During World War II, Cossman served in Europe. After the war, with no formal education, he got a job working for an import company in Pittsburgh, Pennsylvania. His pay was $350 a week. Actually, it was less than one tenth of this amount, but I want to tell you his story more in terms of today’s dollars so you’ll understand the magnitude of Joe’s accomplishments. On his small pay check, Joe supported himself, his wife, and a baby daughter.

After his regular job, Joe worked part time from his kitchen table trying to find products made in the U.S. for export. He had little success for about a year. Then, one day he saw a small classified ad in the New York Times. It was for laundry soap, which was then in short supply overseas. Joe answered the ad, and sent query letters to several overseas contacts. Almost by return mail, he received an order with a letter of credit for $1,800,000 in today’s dollars. Think of what this meant to someone supporting his family on $350 a week!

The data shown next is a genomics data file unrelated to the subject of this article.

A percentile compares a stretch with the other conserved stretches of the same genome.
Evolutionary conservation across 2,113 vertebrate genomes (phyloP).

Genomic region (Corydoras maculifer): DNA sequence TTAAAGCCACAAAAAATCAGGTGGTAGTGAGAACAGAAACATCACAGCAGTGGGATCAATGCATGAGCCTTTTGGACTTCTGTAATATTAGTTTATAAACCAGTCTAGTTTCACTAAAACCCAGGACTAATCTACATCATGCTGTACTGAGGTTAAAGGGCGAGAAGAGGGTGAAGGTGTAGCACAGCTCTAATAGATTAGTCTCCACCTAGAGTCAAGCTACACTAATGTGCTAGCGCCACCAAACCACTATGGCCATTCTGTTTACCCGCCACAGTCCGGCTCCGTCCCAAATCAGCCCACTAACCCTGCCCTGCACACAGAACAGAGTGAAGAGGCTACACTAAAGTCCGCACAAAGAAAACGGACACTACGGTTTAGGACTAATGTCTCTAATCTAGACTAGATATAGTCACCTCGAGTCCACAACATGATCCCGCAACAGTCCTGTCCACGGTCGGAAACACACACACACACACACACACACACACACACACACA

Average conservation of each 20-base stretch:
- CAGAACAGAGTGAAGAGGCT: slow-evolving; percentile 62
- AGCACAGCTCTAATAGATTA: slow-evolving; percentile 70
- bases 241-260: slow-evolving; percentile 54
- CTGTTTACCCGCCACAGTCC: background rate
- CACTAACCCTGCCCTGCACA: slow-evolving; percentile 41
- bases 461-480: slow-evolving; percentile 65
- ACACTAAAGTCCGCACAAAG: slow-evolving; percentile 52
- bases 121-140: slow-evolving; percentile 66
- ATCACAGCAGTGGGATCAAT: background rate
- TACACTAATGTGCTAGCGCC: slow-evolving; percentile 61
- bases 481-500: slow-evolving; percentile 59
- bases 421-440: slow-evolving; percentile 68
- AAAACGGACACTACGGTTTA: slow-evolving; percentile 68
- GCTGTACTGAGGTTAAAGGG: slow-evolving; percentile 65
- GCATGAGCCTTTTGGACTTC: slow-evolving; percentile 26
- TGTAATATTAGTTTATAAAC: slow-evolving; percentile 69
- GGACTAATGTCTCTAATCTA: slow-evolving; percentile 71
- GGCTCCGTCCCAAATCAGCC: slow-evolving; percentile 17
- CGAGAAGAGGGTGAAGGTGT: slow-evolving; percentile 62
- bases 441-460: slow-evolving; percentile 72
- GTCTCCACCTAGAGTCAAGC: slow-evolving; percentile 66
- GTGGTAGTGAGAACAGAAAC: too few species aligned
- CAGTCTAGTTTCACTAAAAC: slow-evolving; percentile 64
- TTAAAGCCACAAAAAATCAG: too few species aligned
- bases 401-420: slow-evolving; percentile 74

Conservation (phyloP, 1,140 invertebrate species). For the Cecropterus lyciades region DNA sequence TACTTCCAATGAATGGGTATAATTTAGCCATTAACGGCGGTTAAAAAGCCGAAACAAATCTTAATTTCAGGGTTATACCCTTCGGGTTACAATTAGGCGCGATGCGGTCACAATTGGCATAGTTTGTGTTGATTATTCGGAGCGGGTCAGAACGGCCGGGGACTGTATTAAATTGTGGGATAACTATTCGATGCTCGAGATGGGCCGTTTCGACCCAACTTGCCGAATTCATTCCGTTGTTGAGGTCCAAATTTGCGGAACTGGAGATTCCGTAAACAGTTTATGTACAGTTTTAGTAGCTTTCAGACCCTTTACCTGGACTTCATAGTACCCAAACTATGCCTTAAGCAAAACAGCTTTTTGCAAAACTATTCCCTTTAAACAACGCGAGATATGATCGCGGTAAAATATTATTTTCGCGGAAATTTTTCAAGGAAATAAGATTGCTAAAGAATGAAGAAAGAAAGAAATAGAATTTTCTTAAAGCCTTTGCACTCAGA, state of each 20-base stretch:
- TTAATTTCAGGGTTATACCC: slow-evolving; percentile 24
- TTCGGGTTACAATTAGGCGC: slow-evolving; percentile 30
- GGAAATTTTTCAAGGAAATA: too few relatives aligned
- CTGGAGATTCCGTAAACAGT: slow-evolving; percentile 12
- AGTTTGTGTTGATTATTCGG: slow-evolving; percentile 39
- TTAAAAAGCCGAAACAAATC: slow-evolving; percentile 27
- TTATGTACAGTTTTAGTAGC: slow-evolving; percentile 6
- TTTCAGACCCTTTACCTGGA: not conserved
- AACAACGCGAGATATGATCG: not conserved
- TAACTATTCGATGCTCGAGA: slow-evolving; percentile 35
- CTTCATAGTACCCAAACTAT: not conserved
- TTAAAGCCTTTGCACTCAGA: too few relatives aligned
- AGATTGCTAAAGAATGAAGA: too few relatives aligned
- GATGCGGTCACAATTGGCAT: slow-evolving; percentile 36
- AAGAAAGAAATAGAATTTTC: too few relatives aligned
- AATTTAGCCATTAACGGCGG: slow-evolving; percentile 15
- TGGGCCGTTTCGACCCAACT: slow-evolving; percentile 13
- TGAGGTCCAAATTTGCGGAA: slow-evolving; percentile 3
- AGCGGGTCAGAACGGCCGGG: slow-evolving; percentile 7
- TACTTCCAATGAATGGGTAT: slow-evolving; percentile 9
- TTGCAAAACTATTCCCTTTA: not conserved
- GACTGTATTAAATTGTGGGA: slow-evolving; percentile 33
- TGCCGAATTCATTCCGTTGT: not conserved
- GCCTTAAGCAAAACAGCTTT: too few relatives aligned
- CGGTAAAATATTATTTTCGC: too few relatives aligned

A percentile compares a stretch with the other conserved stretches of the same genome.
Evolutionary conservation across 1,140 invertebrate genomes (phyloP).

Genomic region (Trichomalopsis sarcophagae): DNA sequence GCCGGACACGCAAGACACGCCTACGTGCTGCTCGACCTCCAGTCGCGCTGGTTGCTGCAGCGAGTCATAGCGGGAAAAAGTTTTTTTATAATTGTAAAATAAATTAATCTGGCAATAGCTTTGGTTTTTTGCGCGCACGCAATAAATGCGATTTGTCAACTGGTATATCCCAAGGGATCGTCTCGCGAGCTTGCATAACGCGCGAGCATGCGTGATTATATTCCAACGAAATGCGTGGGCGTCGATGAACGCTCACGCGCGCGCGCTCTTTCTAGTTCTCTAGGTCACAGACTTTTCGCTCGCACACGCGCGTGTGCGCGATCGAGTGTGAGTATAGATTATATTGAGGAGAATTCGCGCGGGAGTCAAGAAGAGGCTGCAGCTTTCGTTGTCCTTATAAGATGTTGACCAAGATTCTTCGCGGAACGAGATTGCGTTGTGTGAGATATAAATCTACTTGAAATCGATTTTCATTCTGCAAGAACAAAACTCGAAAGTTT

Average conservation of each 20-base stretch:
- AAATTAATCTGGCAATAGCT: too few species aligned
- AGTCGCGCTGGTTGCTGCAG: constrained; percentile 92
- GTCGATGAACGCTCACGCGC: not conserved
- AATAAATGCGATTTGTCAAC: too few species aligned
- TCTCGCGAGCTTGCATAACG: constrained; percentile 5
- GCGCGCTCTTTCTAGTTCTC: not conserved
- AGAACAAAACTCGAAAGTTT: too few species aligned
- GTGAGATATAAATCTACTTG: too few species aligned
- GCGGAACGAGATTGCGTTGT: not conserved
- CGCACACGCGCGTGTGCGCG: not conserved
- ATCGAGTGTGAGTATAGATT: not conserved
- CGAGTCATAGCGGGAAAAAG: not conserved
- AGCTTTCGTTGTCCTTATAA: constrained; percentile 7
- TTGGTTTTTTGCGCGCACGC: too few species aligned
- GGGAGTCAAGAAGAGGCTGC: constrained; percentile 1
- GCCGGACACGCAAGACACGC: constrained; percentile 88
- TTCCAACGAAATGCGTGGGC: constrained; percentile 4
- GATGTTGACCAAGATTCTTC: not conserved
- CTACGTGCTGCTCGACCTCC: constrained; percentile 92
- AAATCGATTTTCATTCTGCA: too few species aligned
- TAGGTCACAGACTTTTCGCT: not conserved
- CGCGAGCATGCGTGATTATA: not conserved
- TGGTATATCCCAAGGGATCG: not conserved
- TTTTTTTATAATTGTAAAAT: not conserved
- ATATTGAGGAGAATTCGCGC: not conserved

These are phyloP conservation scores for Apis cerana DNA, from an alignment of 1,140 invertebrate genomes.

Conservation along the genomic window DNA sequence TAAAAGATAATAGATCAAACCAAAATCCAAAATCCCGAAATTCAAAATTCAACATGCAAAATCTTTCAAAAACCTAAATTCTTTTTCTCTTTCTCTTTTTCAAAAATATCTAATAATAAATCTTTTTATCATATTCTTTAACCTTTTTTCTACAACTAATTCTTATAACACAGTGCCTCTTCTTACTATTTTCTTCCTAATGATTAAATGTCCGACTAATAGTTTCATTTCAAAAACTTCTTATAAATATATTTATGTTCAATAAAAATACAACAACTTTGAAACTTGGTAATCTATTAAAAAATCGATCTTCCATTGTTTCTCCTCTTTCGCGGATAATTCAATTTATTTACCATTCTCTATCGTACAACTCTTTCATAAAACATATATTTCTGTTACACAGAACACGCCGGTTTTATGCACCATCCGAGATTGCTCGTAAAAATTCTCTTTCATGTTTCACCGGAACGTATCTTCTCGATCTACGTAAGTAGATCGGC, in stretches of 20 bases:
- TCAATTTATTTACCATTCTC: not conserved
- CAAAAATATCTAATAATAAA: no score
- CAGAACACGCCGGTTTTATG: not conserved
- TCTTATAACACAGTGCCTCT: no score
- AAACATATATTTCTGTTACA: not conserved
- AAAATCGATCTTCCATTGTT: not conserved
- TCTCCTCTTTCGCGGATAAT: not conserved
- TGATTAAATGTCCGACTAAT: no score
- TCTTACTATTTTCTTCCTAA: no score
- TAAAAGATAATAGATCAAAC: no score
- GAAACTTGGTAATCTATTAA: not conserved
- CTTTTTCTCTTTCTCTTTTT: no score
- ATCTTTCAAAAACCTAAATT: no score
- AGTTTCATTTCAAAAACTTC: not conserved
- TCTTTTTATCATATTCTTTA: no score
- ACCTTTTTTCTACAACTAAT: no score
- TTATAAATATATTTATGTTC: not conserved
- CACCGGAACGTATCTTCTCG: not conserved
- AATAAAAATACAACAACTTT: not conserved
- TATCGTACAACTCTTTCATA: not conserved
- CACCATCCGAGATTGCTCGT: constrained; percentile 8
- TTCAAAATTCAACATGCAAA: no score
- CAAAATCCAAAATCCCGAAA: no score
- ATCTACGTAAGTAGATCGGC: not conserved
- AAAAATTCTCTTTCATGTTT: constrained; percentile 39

The letter of credit said that a New York bank would pay him the amount of $1,800,000 as soon as Joe presented the bank with bills of lading. Bills of lading are documents showing the product received on a ship and ready to depart bound for the buyer. There was also a deadline. The bills of lading had to be presented to his bank within thirty days, or the letter of credit would be worthless. This protected the buyer from having his money tied up indefinitely.

How to Getan "Impossible" Leave of Absence